Having trouble getting the words out if you’re not writing the right thing makes perfect sense. Sometimes I have an idea that sounds brilliant in my head until I start writing it down and then it just doesn’t feel right. Something weird happens between my brain and my head. And I often start from an ending and work backward, although I feel like it’s always better when I’m working along on something and an ending just hits me from out of nowhere.
      Also it’s weird but these self-imposed schedules I’ve created for myself can be very inspiring because they give me a structure to build on. But I’m not sure that’s something that would work for everyone.

      Reply
  4. Tripping

    That video made me super stressed/hungry for muffins.

    When I’m stuck I tell myself not to wait for inspiration but to just write, something, anything and then wade through it later and look for pearls.

    If I can’t do that I will find stuff to read on the subject I want to write about.

    If inspiration strikes in the middle of the night I will get up and write. This has the added appeal of making me feel like a really important and serious writer. Even if I’m writing totally superficial crap I kind of feel like Hemingway.

    Reply
    1. Christopher Waldrop (Post author)

      For me too writing something, anything, can sometimes be a good way to clear my head and it feels really good when I feel like I’m finding some wheat in the chaff.
      Reading on the subject I want to write about, or reading things in the style I think I’m going for, can be helpful but also backfire. Sometimes I find that reality completely undermines what I thought I was going to say. And sometimes I’ll read something great and think, “Oh, who am I kidding? I’ll never do anything that good.”
      Getting up in the middle of the night to write can be great. Sometimes I also feel like writing in public makes me look like a serious and important writer. Now there’s some superficial crap. It shouldn’t matter how I look to other people.

      Reply
  5. mydangblog

    I keep notes on my phone throughout the week. Right now, for example, I have “Titus and the Magic Box”, and “I tell shitty stories” (sorry for the spoiler). I can usually spin those random thoughts into something. If that doesn’t work, I just start drinking.

    Reply
    1. Christopher Waldrop (Post author)

      So drinking inspires you? I know it loosens me up too which is interesting. When I was a kid a published writer told me writers drink when they feel guilty for not writing and then drinking makes them write even less and the next thing you know you’re F. Scott Fitzgerald or Dylan Thomas.
      Or something like that. Anyway they did pretty well for themselves, so obviously drinking is good advice to anyone who wants to write.

      Reply
  6. Laura - Caledon Acres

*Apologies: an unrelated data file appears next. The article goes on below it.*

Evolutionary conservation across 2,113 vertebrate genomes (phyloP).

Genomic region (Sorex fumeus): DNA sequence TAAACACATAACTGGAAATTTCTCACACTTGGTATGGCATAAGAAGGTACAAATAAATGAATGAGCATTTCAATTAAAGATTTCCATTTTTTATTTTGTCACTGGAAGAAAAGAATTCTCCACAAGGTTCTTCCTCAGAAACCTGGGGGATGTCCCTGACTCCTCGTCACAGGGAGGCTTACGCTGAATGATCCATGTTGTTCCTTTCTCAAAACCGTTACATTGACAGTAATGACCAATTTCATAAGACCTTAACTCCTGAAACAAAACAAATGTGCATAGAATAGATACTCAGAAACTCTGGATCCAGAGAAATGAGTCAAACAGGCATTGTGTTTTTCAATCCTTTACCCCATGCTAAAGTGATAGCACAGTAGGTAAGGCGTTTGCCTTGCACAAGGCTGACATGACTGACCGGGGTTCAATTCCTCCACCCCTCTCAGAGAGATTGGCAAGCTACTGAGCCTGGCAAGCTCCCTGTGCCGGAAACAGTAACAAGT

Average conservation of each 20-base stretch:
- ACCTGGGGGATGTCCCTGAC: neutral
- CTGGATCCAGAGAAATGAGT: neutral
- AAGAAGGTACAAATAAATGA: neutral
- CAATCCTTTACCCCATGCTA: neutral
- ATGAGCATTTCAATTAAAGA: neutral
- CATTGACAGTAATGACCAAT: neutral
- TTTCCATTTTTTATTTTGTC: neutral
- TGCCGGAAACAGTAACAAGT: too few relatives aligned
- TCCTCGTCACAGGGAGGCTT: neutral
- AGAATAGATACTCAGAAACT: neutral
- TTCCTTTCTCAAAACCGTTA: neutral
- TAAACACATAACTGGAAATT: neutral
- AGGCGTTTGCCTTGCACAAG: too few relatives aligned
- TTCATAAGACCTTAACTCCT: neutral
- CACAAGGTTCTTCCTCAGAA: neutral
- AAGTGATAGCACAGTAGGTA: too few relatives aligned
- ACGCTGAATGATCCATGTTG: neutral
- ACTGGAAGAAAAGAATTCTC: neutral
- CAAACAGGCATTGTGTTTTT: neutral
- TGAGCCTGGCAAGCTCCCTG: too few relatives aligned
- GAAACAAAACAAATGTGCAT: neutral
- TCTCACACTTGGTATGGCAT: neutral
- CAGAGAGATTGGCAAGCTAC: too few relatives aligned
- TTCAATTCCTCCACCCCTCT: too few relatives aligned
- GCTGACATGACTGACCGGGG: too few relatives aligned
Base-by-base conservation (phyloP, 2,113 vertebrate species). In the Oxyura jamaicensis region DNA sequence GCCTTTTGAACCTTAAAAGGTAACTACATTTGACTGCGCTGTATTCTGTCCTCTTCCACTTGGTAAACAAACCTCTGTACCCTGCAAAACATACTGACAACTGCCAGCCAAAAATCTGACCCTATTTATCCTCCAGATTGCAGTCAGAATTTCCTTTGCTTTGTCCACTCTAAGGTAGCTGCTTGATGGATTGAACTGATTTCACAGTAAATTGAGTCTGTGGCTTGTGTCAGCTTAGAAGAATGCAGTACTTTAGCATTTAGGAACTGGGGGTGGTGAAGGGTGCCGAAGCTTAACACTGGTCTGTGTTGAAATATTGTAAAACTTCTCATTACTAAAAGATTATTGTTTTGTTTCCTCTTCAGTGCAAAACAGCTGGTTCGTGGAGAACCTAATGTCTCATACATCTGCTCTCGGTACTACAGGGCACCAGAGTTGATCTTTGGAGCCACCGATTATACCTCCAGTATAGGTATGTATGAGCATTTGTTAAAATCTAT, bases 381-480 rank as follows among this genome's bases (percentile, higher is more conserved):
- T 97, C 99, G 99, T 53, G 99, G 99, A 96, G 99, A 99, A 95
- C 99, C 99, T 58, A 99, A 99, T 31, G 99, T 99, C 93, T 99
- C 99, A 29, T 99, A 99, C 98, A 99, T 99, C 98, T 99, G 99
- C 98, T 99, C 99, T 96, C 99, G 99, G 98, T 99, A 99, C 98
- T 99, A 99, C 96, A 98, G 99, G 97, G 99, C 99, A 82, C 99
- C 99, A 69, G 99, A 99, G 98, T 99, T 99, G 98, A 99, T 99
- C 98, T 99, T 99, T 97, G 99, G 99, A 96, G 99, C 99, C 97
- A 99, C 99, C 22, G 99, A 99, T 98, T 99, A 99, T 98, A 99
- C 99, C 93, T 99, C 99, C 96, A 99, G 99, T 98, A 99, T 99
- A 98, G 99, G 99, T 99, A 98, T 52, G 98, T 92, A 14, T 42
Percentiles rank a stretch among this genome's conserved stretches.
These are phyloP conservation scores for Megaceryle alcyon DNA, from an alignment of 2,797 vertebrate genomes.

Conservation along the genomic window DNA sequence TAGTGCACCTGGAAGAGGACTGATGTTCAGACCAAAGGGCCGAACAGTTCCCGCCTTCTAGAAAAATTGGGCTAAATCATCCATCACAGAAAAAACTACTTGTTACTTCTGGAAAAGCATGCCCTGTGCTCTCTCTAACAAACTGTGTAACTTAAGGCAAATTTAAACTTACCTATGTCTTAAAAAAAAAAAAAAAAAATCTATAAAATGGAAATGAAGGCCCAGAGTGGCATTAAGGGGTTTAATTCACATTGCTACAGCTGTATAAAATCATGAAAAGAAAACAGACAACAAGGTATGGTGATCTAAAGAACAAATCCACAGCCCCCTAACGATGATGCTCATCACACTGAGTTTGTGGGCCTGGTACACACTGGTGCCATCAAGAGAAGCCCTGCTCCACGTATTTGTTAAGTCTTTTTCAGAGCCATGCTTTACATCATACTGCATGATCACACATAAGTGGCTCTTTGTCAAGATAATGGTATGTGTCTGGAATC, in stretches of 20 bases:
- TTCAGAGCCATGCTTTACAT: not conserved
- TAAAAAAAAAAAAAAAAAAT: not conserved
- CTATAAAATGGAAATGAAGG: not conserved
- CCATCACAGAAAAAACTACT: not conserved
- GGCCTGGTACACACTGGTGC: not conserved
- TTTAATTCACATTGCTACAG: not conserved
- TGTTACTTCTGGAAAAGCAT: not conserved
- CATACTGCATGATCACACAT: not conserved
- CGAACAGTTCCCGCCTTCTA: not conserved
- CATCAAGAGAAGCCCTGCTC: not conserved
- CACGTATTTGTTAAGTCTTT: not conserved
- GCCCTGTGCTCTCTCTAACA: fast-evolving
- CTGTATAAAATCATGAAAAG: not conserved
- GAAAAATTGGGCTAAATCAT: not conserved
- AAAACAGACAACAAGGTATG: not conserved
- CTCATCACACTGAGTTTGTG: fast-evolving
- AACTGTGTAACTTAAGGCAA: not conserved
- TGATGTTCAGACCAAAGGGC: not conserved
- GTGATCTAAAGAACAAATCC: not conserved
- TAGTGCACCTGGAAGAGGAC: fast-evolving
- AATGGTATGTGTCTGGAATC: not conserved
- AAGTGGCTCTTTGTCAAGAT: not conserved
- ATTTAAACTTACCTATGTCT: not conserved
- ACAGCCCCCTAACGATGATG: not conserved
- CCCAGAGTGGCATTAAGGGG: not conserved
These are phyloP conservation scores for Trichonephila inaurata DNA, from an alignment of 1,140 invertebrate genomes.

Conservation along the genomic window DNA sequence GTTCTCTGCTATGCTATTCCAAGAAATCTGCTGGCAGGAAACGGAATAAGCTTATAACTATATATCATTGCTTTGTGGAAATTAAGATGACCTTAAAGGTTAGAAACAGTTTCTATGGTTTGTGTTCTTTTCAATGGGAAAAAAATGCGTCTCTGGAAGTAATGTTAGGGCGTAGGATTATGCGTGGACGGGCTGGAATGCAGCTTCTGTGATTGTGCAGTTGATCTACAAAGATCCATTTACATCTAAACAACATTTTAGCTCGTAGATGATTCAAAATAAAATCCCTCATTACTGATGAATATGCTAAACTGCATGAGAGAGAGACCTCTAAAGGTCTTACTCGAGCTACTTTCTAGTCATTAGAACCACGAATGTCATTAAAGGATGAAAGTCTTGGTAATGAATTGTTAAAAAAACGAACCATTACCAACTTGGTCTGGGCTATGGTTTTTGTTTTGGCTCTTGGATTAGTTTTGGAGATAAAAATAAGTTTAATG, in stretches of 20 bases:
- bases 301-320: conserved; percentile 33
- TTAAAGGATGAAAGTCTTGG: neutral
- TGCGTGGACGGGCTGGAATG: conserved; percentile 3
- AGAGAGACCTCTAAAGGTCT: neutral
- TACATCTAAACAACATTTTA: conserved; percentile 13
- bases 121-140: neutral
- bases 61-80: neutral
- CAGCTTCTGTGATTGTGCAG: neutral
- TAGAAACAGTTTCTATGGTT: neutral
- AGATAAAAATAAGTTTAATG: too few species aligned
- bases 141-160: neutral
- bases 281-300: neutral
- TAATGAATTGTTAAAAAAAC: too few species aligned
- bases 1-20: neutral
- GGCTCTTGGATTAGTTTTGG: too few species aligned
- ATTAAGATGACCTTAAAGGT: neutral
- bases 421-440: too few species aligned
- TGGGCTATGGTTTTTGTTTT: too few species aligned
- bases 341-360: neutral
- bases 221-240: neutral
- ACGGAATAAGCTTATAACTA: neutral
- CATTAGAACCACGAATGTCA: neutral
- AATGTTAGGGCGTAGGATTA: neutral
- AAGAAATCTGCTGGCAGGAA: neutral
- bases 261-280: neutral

I thought about this post for most of the day and I cannot come up with a good comment. I, personally, find inspiration from the news, other blogs, or something just comes up. Most of the times I start writing the first sentence, usually first thing that comes to mind, and save it as a draft…then I never really come back to it. I have a bunch of drafts open that I feel I should go back to, but writing them becomes a chore and I move on to the next (best) thing.

    I was just on Twitter now, and someone posted a quote by Anthony Neilson “Listen to music to find a way into the story you’re telling. Music is incredibly evocative: find the right piece that reflects the world you are writing about, and you’re halfway there”.

    I have to try this – again. Subconsciously I did this back in high school when replying to love notes and I would be inspired by the “syropy” song I was listening to at that moment. I used to write down the catchy phrases from the song lol

    Reply
    1. Christopher Waldrop (Post author)

      This is brilliant. You started by saying you couldn’t come up with a “good comment” and yet it appears inspiration struck and you came up with a great comment.
      It’s also funny to me that you used to write down phrases from songs when replying to love notes in high school. When I was in high school I started writing poetry because I wanted to imitate the lyrics of songs I loved.

      Reply
  7. Ann Koplow

    I have no idea why I never have writer’s block for my daily blog. Maybe now that I’ve written that previous sentence, I’ll have writer’s block tomorrow. If I do, I’ll just keep typing one word after another, letting go of any investment in how it all turns out. Or maybe I’ll just watch some great videos.

    Reply
    1. Christopher Waldrop (Post author)

      It amazes me too that you write something thought-provoking and fun to read every day, but I think being in the habit of doing it helps. The mind is another muscle and can be trained.
      And if you do get writer’s block you can make it the theme of a post.

      Reply